Paul Wallace of Agnes Scott College in Decatur, Georgia wrote for the Huffington Post in a recent article called the “The Real Problem With Atheism”. Wallace, an astronomy professor teaches courses on the intersection of religion and science courses presents a critique of science. It’s too optimistic. In “The Real Problem With Atheism” Wallace presents his case against science as a incomplete philosophy that cannot address questions about morality or the meaning of life. By extension, he also argues that the New Atheists, with their dependence on science to inform much of their philosophy, are held back by these same limitations that plague science. It concludes his article by arguing that one limitation of science is the assumption that human problems are finite, wherein he presents the hypothetical of a “poverty-stricken, or desperate for a job, or a drug addict, or a mother who just lost a child to social services” who, far from needing a shot of optimism, needs the “the full and unqualified acknowledgment of life’s dark underside as a clear and present reality” to offer them meaning in life.
Wallace seems to say in his that atheists don’t have crises. And I think that’s ridiculous. It’s the “There are no atheists in foxholes” argument all over again. That statement is an outdated aphorism and nothing more. There are many, many, examples of people who in times of strife do not need the pessimism of Christianity to comfort them in trying times. Not to mention skeptics like Justin Griffith, the Military Director for American Atheists who spearheaded Fort Bragg’s ‘Rock Beyond Belief’ atheist festival, who has fired back against this fallacy by saying, “There are no chaplains in foxholes.” Wallace fails to mention that atheists, too, face adversity and question the meaning in life, but rather than fall back onto superstition and dogma, they attack their problems head-on with the courage to stand on their own two feet. When he levels a complaint against science being too “optimistic” assuming “that the default condition of human life is peace”, I think that he is oversimplifying here, too. Arguably, it’s not that the default position of human life is peace, but that all life in general is homeostatic in one way or another; humans do not always have peace, but they invariably seek peace. And all humans are predisposed to value peace when they grab on to it and the avoid the pain and chaos that will inevitably bring us off-kilter.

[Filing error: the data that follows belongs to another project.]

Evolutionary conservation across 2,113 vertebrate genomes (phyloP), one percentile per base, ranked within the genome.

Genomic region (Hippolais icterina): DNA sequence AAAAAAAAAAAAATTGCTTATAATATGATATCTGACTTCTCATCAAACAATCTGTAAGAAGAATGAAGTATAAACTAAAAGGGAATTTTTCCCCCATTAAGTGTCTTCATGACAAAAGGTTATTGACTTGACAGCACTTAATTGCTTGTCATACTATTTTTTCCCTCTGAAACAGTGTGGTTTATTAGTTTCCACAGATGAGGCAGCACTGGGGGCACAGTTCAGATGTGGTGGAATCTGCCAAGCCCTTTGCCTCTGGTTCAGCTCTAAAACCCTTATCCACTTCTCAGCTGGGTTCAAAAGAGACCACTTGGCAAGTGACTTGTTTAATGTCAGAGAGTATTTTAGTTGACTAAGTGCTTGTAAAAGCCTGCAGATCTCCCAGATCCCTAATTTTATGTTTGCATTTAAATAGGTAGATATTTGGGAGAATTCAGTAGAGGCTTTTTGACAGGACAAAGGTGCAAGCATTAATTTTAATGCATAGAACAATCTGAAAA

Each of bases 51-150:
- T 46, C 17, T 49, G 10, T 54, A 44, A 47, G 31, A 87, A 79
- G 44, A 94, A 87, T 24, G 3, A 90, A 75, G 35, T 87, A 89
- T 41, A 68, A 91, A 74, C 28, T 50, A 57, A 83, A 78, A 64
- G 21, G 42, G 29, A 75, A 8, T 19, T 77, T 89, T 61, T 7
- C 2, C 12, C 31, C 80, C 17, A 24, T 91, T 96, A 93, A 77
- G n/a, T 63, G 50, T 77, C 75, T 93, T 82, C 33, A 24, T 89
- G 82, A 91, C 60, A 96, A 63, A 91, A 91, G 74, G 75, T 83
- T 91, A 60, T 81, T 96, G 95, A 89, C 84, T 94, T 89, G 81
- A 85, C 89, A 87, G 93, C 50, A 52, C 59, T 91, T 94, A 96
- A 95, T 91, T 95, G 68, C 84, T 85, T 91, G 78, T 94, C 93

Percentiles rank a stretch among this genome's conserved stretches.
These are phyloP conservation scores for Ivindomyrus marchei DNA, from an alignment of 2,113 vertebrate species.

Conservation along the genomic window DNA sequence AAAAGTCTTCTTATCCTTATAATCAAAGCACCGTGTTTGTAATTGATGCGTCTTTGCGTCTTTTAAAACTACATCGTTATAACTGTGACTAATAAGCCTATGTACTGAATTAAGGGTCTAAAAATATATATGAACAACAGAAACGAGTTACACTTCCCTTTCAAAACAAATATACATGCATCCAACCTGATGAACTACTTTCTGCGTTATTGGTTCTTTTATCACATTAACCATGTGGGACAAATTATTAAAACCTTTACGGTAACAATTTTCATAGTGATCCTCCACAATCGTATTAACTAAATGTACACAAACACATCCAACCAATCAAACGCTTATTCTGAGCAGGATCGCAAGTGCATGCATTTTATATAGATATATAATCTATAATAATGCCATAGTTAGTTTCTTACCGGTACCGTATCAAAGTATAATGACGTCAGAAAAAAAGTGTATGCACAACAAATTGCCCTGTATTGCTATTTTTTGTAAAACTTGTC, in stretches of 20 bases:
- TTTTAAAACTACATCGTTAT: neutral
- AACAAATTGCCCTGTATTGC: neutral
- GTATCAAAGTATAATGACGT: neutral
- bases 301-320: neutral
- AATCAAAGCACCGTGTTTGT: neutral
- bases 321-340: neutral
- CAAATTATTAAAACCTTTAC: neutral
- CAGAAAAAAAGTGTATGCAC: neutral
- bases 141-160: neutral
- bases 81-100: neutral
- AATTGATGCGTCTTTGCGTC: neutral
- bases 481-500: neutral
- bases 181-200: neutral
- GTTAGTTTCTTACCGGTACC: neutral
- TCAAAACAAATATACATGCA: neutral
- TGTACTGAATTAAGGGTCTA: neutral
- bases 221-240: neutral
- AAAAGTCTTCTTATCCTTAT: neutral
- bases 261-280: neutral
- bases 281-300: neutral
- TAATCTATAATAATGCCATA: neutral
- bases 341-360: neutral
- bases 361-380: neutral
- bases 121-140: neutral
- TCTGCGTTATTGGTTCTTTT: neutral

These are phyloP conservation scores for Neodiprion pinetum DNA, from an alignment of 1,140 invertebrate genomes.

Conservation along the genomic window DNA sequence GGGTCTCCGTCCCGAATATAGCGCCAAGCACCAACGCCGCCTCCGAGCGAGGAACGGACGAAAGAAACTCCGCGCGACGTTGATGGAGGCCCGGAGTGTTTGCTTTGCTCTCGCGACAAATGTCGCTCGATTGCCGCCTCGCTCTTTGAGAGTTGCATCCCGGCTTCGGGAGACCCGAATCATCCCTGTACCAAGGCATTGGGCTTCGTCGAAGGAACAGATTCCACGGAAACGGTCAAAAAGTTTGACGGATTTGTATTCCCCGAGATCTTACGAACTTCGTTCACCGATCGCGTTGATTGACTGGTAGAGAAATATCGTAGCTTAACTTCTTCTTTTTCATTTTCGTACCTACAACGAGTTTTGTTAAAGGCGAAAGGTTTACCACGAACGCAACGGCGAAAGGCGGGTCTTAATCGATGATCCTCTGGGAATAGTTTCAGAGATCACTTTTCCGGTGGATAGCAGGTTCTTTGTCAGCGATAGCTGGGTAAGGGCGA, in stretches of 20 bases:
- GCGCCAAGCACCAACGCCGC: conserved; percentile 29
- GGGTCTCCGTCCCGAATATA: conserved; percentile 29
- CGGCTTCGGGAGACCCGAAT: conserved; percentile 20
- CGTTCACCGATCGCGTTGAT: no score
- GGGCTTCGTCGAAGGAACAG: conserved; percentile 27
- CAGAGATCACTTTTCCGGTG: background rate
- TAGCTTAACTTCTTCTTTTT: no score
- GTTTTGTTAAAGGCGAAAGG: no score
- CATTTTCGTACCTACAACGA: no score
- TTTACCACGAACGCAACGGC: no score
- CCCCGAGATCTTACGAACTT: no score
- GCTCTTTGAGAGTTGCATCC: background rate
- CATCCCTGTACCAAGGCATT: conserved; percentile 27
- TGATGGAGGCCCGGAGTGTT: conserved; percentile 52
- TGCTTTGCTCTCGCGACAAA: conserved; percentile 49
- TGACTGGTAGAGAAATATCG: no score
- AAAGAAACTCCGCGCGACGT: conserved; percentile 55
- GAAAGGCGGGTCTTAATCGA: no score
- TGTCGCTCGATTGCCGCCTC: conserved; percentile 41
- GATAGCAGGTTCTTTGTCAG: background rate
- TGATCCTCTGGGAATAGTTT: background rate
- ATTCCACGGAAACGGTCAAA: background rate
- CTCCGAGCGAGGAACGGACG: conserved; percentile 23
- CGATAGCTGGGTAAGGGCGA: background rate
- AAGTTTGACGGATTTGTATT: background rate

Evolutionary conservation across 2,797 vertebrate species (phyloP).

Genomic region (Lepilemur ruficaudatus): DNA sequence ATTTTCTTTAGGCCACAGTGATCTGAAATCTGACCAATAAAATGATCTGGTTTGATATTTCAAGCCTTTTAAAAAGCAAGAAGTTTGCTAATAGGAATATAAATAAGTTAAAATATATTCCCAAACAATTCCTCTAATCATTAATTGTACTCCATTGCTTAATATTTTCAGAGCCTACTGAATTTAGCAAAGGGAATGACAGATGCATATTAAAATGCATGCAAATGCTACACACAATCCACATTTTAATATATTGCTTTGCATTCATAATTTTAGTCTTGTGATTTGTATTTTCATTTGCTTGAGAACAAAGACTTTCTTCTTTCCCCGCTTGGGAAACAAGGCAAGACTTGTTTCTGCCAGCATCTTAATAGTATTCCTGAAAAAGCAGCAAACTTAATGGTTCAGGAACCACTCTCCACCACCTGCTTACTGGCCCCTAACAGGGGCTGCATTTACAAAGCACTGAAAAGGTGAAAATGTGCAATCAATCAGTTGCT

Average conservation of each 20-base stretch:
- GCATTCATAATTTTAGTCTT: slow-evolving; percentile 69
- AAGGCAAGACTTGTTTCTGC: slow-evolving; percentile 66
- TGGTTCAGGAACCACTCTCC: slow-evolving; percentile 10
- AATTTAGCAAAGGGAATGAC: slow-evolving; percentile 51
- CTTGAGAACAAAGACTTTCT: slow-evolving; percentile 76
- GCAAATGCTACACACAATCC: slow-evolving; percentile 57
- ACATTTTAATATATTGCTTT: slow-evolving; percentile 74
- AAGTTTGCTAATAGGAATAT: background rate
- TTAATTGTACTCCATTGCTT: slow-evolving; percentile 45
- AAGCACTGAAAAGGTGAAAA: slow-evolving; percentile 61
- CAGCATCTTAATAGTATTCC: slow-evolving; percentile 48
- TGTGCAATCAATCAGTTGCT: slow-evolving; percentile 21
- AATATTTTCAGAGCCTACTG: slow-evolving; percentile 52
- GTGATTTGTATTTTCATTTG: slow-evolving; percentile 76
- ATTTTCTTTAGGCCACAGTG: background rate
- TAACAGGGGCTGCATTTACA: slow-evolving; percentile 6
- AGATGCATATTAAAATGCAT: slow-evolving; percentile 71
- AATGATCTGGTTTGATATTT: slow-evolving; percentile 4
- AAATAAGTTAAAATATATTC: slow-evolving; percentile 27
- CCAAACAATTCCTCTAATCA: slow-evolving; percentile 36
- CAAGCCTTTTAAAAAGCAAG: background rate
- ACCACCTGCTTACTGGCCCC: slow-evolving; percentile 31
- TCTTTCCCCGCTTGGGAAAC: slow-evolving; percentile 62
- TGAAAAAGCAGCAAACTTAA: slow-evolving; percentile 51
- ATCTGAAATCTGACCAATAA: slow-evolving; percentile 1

I am inclined to disagree with Wallace, too, when he says science, “is optimistic because of its (sic) refusal to acknowledge the deeper problems of life… presuming that what people really need is to ‘enjoy their lives.’ ” I think that the poster on that bus might be guilty of that optimism, but to borrow a phrase from the Honey Badger video, science just don’t give a fuck. I doubt that the field of science concerns itself with the need for people to enjoy their lives any more than it acknowledges the deeper problems of life. Science is capable of addressing topics, like morality, though, only when scientists put the focus of their research onto morality, which Wallace does not mention. Science has quite a bit to say about morality and our place in the universe, too. In fact, authors like Sam Harris have written extensively on morality and how it precedes religion. Harris has bashed the idea of Christian ethics, saying that like Christian ethics, there is no such thing as Chinese algebra. Concepts like ethics (or algebra), once discovered apply to all and are universal. No one ethnicity or faith can claim ownership over them.
Wallace appears to be accusing atheists of scientism, and I think he’s wrong to do so. Christopher Hitchens put it best when he wrote, “We do not rely solely upon science and reason, because these are necessary rather than sufficient factors, but we distrust anything that contradicts science or outrages reason.” Science has an enormous predictive ability that relies on the power of reduction to make sense of the world. Science is a magnifying glass, but it must be wielded properly. Because science seeks to be an objective endeavor, it cannot make value statements about whether or not it should be analyzing something. But Christianity cannot be the inspiration that keeps science in check because just like ethics or algebra, science is an endeavor shared by all of humanity. The rules that keep our inquiry in check must also be accessible to all of humanity, not just the portion of the world that believes in a particular scripture. That’s why we need more than science to tackle the deeper problems of life. Atheists are not devoid of inspiration, they just look for secular inspiration in music, comedy, history, poetry, nature, architecture, and literature, but not in God. If we’re optimistic, I think it’s because that optimism is justified by what you can accomplish with science, reason, rationality, and logic.